In an online prose game, characters will want to make choices, so you've got to allow them that opportunity in your plots. You need to lay out the scene, make the best guesses you can about how the players will react, and then let them do it. So, in my example I offered up a bad situation (being framed) and then tried out what the protagonists would do (investigate via a few different routes).
If you have any pivotal points in your plot that can be spoiled by players not taking expected actions, you should pinpoint them and figure out alternatives. Looking at my plot from last week I can find quite a few:
Even after you've looking through your plot and identified trouble spots where things might go off track, you should be aware that two times out of three players will do something really unexpected and everything will go to hell. If you can get your plot back on track later, great, but definitely make sure you give the players' actions fair consideration and that you allow the world to respond to them in a rational way.
Finally, in an interactive story you must allow opportunity for either success or failure. This is why I ended my final scene last week without listing an outcome. I didn't want to influence myself when the outcome should be open and fair. This would be even more important if I'd set up another player or organization as the main antagonist rather than a StoryTeller character in that case you'd need to be sure that the story was fair to both the protagonist and the antagonist.
The Problem of Continuity
And that brings us to our last consideration: continuity. Unlike Hollywood films, online prose plots should be a part of a larger story. As with my discussion of multiple protagonists, I didn't use the word must here. It's not a law, just a really good idea.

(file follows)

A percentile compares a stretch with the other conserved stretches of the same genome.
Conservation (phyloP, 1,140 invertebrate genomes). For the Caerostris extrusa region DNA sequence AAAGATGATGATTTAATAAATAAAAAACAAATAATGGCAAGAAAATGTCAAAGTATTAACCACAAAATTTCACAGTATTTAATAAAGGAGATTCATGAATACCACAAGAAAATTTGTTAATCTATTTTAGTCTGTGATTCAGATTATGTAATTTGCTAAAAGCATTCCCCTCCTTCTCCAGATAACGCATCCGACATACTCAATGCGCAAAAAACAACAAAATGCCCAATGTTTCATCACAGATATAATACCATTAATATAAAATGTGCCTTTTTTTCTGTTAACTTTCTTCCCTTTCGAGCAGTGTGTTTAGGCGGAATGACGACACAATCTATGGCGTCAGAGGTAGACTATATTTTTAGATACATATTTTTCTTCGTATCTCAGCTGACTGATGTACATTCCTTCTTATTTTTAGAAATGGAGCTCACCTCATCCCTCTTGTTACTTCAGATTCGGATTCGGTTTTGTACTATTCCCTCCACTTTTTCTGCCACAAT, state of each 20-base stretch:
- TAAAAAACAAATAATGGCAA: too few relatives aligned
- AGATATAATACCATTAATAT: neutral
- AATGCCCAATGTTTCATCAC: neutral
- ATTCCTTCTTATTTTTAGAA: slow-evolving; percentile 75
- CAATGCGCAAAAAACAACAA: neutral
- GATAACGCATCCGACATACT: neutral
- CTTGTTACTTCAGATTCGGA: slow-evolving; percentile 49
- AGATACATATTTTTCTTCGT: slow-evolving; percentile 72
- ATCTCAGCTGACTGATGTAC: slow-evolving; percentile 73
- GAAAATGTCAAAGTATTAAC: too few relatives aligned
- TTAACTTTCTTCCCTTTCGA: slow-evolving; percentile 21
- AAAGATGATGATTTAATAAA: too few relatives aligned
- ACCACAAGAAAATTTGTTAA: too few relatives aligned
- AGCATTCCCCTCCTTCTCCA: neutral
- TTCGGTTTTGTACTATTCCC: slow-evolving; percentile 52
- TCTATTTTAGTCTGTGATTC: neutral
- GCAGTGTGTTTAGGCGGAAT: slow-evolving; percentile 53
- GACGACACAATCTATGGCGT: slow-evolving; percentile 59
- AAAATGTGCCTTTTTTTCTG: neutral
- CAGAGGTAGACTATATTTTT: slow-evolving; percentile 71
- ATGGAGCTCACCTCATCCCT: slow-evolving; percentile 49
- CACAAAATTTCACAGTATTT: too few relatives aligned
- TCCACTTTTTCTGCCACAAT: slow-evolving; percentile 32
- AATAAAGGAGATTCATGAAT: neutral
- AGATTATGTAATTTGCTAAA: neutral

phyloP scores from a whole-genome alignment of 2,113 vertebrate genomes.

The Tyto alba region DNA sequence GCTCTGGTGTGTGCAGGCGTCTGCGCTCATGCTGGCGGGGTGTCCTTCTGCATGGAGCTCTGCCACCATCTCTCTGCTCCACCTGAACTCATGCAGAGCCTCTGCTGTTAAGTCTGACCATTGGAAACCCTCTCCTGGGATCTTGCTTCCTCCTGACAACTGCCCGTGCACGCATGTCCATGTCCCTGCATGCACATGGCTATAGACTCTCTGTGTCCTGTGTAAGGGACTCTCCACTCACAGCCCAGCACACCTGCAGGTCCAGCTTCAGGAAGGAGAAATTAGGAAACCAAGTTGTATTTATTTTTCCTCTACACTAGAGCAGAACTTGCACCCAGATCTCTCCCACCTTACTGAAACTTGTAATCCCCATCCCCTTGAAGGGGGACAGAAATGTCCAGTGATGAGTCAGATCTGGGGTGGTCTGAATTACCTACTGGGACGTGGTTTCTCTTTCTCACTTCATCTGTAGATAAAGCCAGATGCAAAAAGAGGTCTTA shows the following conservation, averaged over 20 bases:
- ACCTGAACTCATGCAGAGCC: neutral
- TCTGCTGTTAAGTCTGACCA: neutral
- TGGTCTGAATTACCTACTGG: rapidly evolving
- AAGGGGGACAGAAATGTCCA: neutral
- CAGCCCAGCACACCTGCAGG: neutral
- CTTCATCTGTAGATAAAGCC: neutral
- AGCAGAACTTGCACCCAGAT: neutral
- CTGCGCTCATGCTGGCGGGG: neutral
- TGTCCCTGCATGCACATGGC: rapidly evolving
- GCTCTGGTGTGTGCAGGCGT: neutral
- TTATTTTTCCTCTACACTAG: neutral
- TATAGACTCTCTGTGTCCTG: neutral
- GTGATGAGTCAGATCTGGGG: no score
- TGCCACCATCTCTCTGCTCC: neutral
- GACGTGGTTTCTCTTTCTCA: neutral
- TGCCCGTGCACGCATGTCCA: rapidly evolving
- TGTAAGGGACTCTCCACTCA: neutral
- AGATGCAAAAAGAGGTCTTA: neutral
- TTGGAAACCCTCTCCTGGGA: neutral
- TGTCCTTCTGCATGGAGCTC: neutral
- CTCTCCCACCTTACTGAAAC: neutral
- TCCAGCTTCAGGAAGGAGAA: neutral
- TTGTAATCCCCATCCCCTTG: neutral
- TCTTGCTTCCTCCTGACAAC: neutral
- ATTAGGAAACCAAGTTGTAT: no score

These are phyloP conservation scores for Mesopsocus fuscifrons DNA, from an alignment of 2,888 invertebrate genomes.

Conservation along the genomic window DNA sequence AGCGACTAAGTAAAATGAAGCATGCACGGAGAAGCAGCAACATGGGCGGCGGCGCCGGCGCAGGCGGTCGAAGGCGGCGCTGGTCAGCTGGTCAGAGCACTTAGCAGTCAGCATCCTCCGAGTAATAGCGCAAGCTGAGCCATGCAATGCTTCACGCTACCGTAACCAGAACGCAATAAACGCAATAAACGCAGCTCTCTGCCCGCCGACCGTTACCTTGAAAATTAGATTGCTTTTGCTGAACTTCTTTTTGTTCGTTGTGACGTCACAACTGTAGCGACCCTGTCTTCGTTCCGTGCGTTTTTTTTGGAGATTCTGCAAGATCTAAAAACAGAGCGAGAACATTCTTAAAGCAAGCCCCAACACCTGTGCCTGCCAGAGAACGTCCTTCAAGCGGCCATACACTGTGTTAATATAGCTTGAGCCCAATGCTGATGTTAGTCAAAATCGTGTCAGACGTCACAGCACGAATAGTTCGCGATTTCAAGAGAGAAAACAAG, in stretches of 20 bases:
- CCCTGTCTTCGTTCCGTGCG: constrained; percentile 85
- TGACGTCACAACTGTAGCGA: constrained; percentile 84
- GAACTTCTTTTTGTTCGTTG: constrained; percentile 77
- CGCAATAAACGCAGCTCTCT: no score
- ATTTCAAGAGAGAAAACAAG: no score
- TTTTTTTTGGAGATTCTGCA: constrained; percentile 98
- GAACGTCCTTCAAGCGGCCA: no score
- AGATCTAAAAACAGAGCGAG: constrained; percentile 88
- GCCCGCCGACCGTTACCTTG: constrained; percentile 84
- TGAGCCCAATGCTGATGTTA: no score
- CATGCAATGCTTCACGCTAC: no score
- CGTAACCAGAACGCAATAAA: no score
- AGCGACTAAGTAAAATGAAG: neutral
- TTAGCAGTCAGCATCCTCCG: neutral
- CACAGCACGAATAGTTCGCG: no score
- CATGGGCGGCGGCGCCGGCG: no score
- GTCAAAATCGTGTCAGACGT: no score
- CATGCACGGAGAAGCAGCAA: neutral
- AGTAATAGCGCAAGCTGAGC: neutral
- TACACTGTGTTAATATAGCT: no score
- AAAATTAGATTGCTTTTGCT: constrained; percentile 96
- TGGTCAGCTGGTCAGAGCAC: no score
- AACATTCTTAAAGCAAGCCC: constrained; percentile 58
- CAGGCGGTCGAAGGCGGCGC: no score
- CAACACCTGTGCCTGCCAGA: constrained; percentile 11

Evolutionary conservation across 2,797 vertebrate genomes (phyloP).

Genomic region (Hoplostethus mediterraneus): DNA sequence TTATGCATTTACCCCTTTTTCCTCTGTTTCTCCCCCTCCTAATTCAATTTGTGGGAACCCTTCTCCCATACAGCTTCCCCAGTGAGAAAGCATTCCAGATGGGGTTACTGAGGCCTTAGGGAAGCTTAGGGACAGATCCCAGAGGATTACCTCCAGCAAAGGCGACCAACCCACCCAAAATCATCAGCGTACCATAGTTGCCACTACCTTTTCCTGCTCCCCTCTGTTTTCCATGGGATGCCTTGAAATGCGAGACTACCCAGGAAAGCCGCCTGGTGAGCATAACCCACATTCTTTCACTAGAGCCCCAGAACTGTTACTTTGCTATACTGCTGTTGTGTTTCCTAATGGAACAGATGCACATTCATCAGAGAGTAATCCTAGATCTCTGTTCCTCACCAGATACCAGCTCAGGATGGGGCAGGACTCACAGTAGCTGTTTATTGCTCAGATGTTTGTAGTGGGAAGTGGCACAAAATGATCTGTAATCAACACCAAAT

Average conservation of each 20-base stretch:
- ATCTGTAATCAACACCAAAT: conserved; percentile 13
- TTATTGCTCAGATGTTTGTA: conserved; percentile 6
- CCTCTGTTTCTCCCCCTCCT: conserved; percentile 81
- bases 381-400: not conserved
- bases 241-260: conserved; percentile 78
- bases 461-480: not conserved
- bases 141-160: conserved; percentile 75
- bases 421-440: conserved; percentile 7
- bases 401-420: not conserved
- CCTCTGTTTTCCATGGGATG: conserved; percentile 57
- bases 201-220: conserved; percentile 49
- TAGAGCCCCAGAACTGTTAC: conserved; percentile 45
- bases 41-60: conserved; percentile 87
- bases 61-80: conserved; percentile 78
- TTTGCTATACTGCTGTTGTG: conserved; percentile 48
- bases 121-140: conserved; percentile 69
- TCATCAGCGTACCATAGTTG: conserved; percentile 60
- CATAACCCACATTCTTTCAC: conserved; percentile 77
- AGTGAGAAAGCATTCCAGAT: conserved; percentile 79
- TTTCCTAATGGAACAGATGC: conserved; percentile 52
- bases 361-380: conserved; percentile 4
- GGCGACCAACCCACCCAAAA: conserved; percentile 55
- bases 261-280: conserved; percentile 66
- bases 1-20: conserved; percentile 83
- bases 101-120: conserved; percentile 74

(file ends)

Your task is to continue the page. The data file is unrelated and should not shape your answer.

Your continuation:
First, this means that there must be change (though to be honest that's a requirement of good plots in general). How are things different at the end of the plot than the beginning? In the plot I outlined last week at the end someone has fled into the Catacombs beneath Marrach ... perhaps Victor and his evil friends, perhaps the Duelists. In addition, the stress caused by the dissolution of the Duelists might have caused change in many relationships among the Duelists.
Second, you should make use of past plots and set up future plots. I'm going to talk about this more someday when I discuss serial plots in general. But, looking back at last week's example, I think you'll see how I accomplished this.
The plot is built entirely upon the animosity that Victor Savary feels to the Duelists due to being cast out years before (it's exaggerated; if I actually ran this plot I'd show Victor's growing animosity over a period of months beforehand). It also echoes upon Martel's duel with Victor, especially if Martel is the one that must face Victor in the last duel, which would be likely given Martel's skill with the blade.
The plot also leaves a lot of questions open, solely with the purpose of offering hooks for future plots. Some of these questions are subtle, others blatant.
There are also a few future plot opportunity made available solely by the state of things at the end of the story: Victor has (probably) fled to the Catacombs to cause future problems; and three nobles of the Inner Court may owe the Duelists a debt of honor.
Using the structure for movies that I've been discussing for the last three weeks, it'd be easy to turn any of these ideas into a fresh three-act plot.
Hopefully some of the StoryPlotters just not coming online in Castle Marrach will consider the possibilities ....
A Blatant Plug
Before I sign off this week, let me offer a blatant plug for that other column I'm writing for rpg.net. The second column is now up. It's called Coca-Cola or Pepsi? and discusses the differences between tabletop and online RPGs.
After this week, Thinking Virtually is going to reprint Kimberly's five-part The Elements of Good StoryTelling series. I'll let you know here when there's another original article.